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  (Source: Digitaltrends.com)
Apple has history of bullying competitors through lawsuits

The Wall Street Journal is reporting that Apple has filed two lawsuits against Motorola in a Washington-based U.S. district court, alleging that its smartphones and OS infringe on Apple's intellectual property. This development is a response from Apple for the lawsuit Motorola filed against it in October, alleging patent infringement.

Apple alleges that Motorola violates six of its patents related to touch-screen and multitouch technology, "as well as ways to display, access and interact with information on the phone," WSJ reports.

Motorola had this response: "Motorola has a leading intellectual-property portfolio, one of the strongest in the industry, and we intend to vigorously defend ourselves in this matter. We are confident in our position and will pursue our litigation to halt Apple's continued infringement."

This is a similar lawsuit to one Apple filed against mobile phone manufacturer -- and prominent Android player -- HTC last March. Because attacking Google directly isn't very effective since it gives Android away for free, Apple can go after the manufacturers that employ the threatening OS. After all, they have enough revenue to make it worthwhile for Apple.

"Apple's coming under assault now and they're using every tool at their disposal to try and hold the fort," an analyst for Charter Equity Research told WSJ, adding that he doesn't expect much to come of the lawsuits. Apple, it turns out, has a history of bullying competitors with lawsuits.

This comes at a crucial time for Motorola, which is planning to split off its mobile unit into a separate entity, and Android is the only OS used on the manufacturer's smartphones. Some analysts are predicting that Motorola -- which has basically been resurrected thanks to Android -- might suffer once the iPhone hits Verizon.



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Really sick of Jobs claims.
By Negronpope on 11/1/2010 1:58:43 PM , Rating: 2
Patents only count if you can prove you were the first to do something, if you originated the idea.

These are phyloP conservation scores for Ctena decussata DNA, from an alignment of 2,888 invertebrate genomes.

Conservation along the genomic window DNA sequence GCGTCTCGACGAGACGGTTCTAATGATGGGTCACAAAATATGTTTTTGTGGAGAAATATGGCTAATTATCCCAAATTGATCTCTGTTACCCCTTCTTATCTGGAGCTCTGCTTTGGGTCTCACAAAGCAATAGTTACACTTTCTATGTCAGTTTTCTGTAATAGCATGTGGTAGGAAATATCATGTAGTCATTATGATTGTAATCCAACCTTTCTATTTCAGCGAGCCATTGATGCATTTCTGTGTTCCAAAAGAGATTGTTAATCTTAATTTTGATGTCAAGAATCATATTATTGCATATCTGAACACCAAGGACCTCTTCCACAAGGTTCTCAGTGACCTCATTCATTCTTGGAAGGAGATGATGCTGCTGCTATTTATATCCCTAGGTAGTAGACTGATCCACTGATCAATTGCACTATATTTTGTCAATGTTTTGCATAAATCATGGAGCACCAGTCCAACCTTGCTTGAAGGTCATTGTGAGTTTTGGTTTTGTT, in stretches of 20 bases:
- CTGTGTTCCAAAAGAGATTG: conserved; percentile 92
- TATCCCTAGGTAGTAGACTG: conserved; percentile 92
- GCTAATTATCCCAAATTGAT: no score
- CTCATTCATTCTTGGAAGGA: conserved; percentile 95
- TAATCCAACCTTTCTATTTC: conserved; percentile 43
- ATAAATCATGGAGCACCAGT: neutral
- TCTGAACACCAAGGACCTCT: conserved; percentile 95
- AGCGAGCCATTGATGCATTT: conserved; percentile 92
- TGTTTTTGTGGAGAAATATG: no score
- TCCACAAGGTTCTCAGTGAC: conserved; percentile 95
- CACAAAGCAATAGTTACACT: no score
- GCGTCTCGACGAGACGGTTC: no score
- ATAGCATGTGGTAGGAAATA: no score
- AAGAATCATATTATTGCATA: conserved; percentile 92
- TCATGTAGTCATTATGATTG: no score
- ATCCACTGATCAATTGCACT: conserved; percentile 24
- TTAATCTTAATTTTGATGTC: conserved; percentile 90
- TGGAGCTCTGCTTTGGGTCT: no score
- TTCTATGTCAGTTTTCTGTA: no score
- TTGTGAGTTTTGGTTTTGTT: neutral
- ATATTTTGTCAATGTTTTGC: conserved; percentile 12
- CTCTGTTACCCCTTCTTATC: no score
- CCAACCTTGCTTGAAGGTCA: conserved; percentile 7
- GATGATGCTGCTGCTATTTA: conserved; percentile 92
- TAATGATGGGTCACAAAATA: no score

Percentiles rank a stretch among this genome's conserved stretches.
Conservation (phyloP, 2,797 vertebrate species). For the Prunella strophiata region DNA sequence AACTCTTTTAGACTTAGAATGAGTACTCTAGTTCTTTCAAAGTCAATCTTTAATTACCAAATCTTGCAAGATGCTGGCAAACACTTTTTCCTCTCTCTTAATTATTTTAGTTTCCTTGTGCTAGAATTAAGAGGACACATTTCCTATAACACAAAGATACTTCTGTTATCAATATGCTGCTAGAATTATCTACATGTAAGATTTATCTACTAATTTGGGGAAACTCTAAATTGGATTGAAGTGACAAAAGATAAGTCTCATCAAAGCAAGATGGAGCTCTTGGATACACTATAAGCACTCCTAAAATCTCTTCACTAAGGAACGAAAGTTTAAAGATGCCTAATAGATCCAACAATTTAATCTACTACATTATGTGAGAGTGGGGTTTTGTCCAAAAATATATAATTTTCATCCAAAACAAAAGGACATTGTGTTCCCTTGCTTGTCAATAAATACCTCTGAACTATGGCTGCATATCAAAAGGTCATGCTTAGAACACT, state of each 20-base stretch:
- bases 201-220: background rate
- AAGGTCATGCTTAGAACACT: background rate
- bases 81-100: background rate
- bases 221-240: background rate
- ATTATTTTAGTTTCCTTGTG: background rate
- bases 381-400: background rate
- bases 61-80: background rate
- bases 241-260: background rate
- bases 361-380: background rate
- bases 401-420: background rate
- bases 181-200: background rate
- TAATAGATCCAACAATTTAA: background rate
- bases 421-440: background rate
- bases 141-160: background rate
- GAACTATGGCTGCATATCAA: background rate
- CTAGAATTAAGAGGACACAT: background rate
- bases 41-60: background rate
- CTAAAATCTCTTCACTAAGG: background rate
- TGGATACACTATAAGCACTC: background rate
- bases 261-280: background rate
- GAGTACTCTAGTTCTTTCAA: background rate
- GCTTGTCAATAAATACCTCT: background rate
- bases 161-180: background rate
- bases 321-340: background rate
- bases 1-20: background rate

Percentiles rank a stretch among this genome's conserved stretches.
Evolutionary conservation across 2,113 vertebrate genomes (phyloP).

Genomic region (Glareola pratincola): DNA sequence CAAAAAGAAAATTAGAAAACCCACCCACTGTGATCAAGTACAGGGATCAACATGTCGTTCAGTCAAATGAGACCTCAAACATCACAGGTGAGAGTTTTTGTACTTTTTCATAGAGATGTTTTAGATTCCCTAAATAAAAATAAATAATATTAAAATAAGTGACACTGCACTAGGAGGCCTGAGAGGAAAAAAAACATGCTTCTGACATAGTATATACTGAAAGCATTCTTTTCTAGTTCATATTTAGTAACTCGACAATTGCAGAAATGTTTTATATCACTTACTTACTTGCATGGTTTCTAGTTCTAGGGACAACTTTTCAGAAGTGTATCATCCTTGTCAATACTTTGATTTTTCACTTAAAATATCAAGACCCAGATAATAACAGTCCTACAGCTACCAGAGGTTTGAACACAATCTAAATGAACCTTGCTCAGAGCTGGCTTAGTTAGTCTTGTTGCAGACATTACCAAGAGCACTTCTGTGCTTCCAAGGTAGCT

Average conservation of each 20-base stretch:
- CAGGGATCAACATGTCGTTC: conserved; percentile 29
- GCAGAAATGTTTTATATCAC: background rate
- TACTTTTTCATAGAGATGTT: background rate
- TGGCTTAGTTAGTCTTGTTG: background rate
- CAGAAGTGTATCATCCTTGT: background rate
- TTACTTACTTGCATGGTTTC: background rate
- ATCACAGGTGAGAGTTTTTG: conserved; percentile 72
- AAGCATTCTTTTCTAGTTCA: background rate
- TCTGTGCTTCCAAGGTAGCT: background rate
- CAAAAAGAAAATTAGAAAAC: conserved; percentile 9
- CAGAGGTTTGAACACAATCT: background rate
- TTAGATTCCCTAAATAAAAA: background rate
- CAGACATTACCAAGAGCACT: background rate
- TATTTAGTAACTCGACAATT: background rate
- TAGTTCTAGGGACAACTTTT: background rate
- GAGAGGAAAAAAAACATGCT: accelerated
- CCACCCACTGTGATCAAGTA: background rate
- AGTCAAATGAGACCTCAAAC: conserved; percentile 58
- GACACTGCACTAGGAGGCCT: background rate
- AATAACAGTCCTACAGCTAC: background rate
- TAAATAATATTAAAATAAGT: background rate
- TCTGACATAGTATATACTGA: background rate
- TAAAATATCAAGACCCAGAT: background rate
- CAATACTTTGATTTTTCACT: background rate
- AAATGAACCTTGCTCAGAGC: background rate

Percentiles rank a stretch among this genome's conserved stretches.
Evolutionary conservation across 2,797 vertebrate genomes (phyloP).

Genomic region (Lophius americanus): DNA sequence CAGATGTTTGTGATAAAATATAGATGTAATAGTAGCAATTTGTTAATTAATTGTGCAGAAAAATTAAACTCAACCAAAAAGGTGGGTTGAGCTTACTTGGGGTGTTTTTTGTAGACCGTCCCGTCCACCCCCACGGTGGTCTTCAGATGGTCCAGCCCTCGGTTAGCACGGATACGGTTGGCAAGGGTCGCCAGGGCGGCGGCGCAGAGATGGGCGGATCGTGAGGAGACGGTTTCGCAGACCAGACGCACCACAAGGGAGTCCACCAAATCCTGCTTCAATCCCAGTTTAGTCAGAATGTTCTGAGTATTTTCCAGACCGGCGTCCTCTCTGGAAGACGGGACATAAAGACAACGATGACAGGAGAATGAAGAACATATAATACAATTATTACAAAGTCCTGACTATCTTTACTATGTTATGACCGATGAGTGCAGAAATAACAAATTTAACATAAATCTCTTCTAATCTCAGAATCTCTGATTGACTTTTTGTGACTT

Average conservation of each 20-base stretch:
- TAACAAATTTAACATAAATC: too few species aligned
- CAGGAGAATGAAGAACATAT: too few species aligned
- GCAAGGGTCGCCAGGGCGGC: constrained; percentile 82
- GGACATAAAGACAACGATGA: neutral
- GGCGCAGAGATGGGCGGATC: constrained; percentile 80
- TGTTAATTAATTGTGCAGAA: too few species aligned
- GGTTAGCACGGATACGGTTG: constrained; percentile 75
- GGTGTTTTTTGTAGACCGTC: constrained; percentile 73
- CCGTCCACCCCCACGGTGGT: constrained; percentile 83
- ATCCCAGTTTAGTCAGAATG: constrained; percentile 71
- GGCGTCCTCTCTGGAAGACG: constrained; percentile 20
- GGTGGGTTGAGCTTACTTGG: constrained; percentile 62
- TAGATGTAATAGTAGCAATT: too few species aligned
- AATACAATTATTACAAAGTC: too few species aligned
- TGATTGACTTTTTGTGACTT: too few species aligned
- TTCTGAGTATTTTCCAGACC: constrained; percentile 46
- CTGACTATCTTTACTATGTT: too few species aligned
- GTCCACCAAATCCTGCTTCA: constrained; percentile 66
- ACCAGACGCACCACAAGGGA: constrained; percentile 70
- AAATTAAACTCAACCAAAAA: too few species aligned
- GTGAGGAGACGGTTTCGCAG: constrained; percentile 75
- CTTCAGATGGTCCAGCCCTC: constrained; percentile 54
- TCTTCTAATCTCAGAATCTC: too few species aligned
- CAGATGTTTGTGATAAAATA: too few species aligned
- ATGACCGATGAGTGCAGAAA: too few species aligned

Jobs really ought to be more judicious with his choice of law suits. Considering, as has been pointed out in the past, that many of the ideas his company has created products based on come from projects originated at Xerox PARC, his claim to be the source of much of his companies "intellectual property" is not very valid.
If he pushes these issues too hard, in an obvious attempt to unfairly controll the market, he may may find the patents that he thinks back up his position rendered invalid.

Oh, and BTW, which one of you said patents have something to do with the Constitution? Wow, that's way off.
Our laws are NOT soley controlled by what is or isn't in the Constituation.
We continue to define our legal system via an active judicial system based on the rule of law (which in itself is derived from the English Common Laws principle of precedents). Only someone with a poor understanding of our country would think the Constitution limits us. It only provides us with a noble basis for our government and with the Bill of Rights, provides us with basic guarantees of our liberties.




By foolsgambit11 on 11/1/2010 3:27:12 PM , Rating: 2
Yes and no. In theory, the limits on power laid out in the Constitution do restrict the ability of Congress to make laws. In practice, though, it rarely does, though some laws are struck down as unconstitutional. At issue is the fact that the Constitution uses broad language that can be interpreted to allow actions that some might think extend beyond the enumerated powers of the Constitution (like the use of the Commerce Clause, for instance). However, on the narrow point of whether a patent allows its holder to use it without licensing it to others, the poster was correct. US Law does not require a patent-holder to license their intellectual property.


"If you look at the last five years, if you look at what major innovations have occurred in computing technology, every single one of them came from AMD. Not a single innovation came from Intel." -- AMD CEO Hector Ruiz in 2007














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